Brazilian international forward Coutinho has been linked with a 150 million euro (£134 million; $180 million) switch to the Spanish giants in the current transfer window just as he was when the English side thwarted a series of approaches from Barca last summer.
“I have nothing to say on the subject of Coutinho, he isn’t one of our players,” said Valverde.
“He is at another team and we respect the fact that he is at another team. He is a great player and we don’t know what is going to happen in the future.
“However, I much prefer the players that I currently have in my team and they are the ones who concern me.”
Liverpool boss Jurgen Klopp has also refused to get caught up in the feverish speculation over the 25-year-old’s immediate future.
Rumours of a move to the Camp Nou were fuelled by pictures – subsequently removed – of a Barcelona shirt with Coutinho’s name appearing on the website of Nike, the Catalan club’s kit manufacturer, over the weekend.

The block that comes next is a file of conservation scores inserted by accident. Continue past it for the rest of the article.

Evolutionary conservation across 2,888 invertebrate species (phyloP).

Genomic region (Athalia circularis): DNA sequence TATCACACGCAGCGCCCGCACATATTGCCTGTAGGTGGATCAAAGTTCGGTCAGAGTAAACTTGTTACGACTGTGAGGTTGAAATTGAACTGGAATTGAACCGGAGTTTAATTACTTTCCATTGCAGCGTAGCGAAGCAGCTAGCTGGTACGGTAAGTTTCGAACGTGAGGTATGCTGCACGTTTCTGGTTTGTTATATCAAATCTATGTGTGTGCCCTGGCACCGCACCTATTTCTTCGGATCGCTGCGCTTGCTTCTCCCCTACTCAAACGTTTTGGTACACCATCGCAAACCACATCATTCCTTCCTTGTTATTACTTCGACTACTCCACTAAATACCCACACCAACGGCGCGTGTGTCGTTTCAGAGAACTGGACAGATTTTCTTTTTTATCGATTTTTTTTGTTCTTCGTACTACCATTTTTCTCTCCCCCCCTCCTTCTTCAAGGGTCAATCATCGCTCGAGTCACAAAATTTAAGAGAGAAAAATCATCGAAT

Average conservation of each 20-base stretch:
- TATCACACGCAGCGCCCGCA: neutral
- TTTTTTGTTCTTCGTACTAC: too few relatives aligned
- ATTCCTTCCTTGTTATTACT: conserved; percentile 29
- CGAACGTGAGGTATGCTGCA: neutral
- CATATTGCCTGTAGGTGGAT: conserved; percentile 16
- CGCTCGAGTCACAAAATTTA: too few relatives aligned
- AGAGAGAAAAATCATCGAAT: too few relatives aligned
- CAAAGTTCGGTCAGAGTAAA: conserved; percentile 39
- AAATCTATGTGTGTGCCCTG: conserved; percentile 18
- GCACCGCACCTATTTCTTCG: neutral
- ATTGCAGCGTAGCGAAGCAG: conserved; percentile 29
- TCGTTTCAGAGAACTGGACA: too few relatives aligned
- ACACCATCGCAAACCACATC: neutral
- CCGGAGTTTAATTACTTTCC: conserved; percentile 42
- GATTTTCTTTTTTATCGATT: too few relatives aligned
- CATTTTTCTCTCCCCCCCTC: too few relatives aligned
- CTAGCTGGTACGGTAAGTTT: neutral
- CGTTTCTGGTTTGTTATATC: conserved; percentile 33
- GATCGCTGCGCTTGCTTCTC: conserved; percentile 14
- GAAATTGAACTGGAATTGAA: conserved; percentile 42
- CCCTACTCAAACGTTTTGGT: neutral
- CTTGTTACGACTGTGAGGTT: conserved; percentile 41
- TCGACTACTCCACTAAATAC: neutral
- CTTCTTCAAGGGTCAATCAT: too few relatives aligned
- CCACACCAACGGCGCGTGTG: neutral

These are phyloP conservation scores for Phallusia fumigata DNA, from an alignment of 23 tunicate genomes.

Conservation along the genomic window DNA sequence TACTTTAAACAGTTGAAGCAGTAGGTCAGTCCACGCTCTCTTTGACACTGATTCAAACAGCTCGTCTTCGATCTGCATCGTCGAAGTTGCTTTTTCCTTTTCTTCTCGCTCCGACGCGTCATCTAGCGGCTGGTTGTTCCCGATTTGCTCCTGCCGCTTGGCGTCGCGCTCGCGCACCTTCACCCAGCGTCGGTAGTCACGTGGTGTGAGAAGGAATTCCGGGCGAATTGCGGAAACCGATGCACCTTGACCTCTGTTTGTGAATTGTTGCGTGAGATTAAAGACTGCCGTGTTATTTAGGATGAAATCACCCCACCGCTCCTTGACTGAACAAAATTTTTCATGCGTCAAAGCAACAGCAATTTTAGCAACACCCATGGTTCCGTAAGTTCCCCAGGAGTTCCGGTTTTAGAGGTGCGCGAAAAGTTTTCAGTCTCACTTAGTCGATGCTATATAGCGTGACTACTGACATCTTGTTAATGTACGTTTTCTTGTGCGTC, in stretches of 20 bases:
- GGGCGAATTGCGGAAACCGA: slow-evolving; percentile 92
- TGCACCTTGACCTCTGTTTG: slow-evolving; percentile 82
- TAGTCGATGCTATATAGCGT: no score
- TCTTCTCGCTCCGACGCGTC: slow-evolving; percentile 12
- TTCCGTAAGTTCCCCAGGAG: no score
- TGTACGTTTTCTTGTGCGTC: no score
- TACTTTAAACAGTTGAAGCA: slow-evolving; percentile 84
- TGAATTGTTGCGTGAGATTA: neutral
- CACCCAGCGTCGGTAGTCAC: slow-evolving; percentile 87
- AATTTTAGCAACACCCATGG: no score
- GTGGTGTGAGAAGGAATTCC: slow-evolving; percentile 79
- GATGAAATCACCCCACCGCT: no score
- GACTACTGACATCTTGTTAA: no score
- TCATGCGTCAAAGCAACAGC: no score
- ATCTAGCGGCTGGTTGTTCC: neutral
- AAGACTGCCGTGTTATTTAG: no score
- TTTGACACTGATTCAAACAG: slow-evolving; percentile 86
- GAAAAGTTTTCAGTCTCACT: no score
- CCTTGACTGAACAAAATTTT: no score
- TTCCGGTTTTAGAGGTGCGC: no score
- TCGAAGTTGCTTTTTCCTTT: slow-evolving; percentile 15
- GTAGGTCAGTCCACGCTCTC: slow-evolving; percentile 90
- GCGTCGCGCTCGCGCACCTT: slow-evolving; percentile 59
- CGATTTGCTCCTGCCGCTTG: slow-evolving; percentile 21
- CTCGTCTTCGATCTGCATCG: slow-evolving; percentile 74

“I heard about it. Somebody told me and I thought ‘wow’. But I couldn’t be less interested in anything in the world!” Klopp said.
Barcelona took a huge step towards regaining the La Liga title as goals from Luis Suarez, Lionel Messi and Aleix Vidal beat bitter rivals Real Madrid 3-0 at the Santiago Bernabeu on Saturday to open up a 14-point lead over the European champions.
In a recurring theme of this season Madrid were made to pay for Cristiano Ronaldo and Karim Benzema missing first-half chances as Barca took control after half-time.
Suarez rounded off a flowing counter-attack to open the scoring before Messi blasted home a penalty after Madrid defender Dani Carvajal was sent-off for punching the ball off the goal line.
And Messi was the creator as Vidal rubbed salt into Real’s wounds deep into stoppage time.
Here we look at the player ratings for Barcelona.
Ter Stegen 8. Another outstanding performance for his 11th clean sheet of the campaign. Made a decent stop with his foot to deny Ronaldo in the first half but really shone towards the end, making two key stops from Bale and another from Ramos to prevent a late scare.
Roberto 7. Digilent in defence, although he was tested by Marcelo in the first half, and broke forward superbly to set up Suarez’s opener with an unselfish pass. Moved to midfield for the final stages when Iniesta was replaced.